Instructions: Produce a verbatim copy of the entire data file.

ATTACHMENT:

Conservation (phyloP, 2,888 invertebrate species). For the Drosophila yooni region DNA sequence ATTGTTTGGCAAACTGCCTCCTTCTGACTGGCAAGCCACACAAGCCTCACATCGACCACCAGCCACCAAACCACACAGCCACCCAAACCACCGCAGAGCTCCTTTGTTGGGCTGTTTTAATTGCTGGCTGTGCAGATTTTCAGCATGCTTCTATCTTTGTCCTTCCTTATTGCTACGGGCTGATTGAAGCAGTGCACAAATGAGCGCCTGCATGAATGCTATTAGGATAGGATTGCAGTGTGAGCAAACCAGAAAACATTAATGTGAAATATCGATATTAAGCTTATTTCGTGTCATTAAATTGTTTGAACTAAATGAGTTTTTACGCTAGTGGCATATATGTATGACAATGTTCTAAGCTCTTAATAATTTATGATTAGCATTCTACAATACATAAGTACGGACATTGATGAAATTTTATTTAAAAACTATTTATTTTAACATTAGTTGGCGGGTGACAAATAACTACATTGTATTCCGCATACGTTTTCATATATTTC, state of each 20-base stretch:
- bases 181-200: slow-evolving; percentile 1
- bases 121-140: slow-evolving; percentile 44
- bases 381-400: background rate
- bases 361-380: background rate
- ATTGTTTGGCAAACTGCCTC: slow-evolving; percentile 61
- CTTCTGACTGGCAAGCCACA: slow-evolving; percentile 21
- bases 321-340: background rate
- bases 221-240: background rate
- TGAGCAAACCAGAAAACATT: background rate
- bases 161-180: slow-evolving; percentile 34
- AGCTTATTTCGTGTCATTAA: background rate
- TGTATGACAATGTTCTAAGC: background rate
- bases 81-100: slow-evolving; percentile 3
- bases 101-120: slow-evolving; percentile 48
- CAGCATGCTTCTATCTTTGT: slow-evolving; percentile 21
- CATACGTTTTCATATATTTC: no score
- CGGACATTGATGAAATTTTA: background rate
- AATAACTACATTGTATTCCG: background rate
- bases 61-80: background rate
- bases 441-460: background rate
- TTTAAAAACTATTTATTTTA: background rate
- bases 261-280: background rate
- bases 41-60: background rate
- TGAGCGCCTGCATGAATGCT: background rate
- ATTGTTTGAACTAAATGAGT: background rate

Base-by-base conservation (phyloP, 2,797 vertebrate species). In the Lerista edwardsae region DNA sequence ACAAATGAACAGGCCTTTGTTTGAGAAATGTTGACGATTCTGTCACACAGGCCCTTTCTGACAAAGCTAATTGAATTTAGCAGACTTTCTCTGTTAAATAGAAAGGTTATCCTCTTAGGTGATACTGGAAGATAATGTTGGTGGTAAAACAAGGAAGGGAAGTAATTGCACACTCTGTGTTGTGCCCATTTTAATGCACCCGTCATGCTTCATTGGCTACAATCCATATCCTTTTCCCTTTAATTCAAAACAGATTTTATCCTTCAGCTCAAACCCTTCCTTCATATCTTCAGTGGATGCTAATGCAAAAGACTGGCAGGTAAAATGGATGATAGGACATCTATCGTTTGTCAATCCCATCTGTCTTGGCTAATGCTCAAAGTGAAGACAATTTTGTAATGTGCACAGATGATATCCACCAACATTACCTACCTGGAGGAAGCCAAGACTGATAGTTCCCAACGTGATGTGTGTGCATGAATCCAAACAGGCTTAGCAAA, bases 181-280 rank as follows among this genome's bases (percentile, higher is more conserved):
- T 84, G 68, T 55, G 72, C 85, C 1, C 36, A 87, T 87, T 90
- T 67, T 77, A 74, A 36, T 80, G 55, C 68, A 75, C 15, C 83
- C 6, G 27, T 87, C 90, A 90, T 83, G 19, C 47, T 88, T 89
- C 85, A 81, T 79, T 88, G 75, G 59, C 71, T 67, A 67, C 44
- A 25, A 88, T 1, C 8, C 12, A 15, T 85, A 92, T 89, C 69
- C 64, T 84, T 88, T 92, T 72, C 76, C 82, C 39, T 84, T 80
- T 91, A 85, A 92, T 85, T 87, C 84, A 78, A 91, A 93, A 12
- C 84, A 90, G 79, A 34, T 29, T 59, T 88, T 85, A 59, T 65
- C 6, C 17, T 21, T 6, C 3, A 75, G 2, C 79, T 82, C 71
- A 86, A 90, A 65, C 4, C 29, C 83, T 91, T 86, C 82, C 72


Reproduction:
Conservation (phyloP, 2,888 invertebrate species). For the Drosophila yooni region DNA sequence ATTGTTTGGCAAACTGCCTCCTTCTGACTGGCAAGCCACACAAGCCTCACATCGACCACCAGCCACCAAACCACACAGCCACCCAAACCACCGCAGAGCTCCTTTGTTGGGCTGTTTTAATTGCTGGCTGTGCAGATTTTCAGCATGCTTCTATCTTTGTCCTTCCTTATTGCTACGGGCTGATTGAAGCAGTGCACAAATGAGCGCCTGCATGAATGCTATTAGGATAGGATTGCAGTGTGAGCAAACCAGAAAACATTAATGTGAAATATCGATATTAAGCTTATTTCGTGTCATTAAATTGTTTGAACTAAATGAGTTTTTACGCTAGTGGCATATATGTATGACAATGTTCTAAGCTCTTAATAATTTATGATTAGCATTCTACAATACATAAGTACGGACATTGATGAAATTTTATTTAAAAACTATTTATTTTAACATTAGTTGGCGGGTGACAAATAACTACATTGTATTCCGCATACGTTTTCATATATTTC, state of each 20-base stretch:
- bases 181-200: slow-evolving; percentile 1
- bases 121-140: slow-evolving; percentile 44
- bases 381-400: background rate
- bases 361-380: background rate
- ATTGTTTGGCAAACTGCCTC: slow-evolving; percentile 61
- CTTCTGACTGGCAAGCCACA: slow-evolving; percentile 21
- bases 321-340: background rate
- bases 221-240: background rate
- TGAGCAAACCAGAAAACATT: background rate
- bases 161-180: slow-evolving; percentile 34
- AGCTTATTTCGTGTCATTAA: background rate
- TGTATGACAATGTTCTAAGC: background rate
- bases 81-100: slow-evolving; percentile 3
- bases 101-120: slow-evolving; percentile 48
- CAGCATGCTTCTATCTTTGT: slow-evolving; percentile 21
- CATACGTTTTCATATATTTC: no score
- CGGACATTGATGAAATTTTA: background rate
- AATAACTACATTGTATTCCG: background rate
- bases 61-80: background rate
- bases 441-460: background rate
- TTTAAAAACTATTTATTTTA: background rate
- bases 261-280: background rate
- bases 41-60: background rate
- TGAGCGCCTGCATGAATGCT: background rate
- ATTGTTTGAACTAAATGAGT: background rate

Base-by-base conservation (phyloP, 2,797 vertebrate species). In the Lerista edwardsae region DNA sequence ACAAATGAACAGGCCTTTGTTTGAGAAATGTTGACGATTCTGTCACACAGGCCCTTTCTGACAAAGCTAATTGAATTTAGCAGACTTTCTCTGTTAAATAGAAAGGTTATCCTCTTAGGTGATACTGGAAGATAATGTTGGTGGTAAAACAAGGAAGGGAAGTAATTGCACACTCTGTGTTGTGCCCATTTTAATGCACCCGTCATGCTTCATTGGCTACAATCCATATCCTTTTCCCTTTAATTCAAAACAGATTTTATCCTTCAGCTCAAACCCTTCCTTCATATCTTCAGTGGATGCTAATGCAAAAGACTGGCAGGTAAAATGGATGATAGGACATCTATCGTTTGTCAATCCCATCTGTCTTGGCTAATGCTCAAAGTGAAGACAATTTTGTAATGTGCACAGATGATATCCACCAACATTACCTACCTGGAGGAAGCCAAGACTGATAGTTCCCAACGTGATGTGTGTGCATGAATCCAAACAGGCTTAGCAAA, bases 181-280 rank as follows among this genome's bases (percentile, higher is more conserved):
- T 84, G 68, T 55, G 72, C 85, C 1, C 36, A 87, T 87, T 90
- T 67, T 77, A 74, A 36, T 80, G 55, C 68, A 75, C 15, C 83
- C 6, G 27, T 87, C 90, A 90, T 83, G 19, C 47, T 88, T 89
- C 85, A 81, T 79, T 88, G 75, G 59, C 71, T 67, A 67, C 44
- A 25, A 88, T 1, C 8, C 12, A 15, T 85, A 92, T 89, C 69
- C 64, T 84, T 88, T 92, T 72, C 76, C 82, C 39, T 84, T 80
- T 91, A 85, A 92, T 85, T 87, C 84, A 78, A 91, A 93, A 12
- C 84, A 90, G 79, A 34, T 29, T 59, T 88, T 85, A 59, T 65
- C 6, C 17, T 21, T 6, C 3, A 75, G 2, C 79, T 82, C 71
- A 86, A 90, A 65, C 4, C 29, C 83, T 91, T 86, C 82, C 72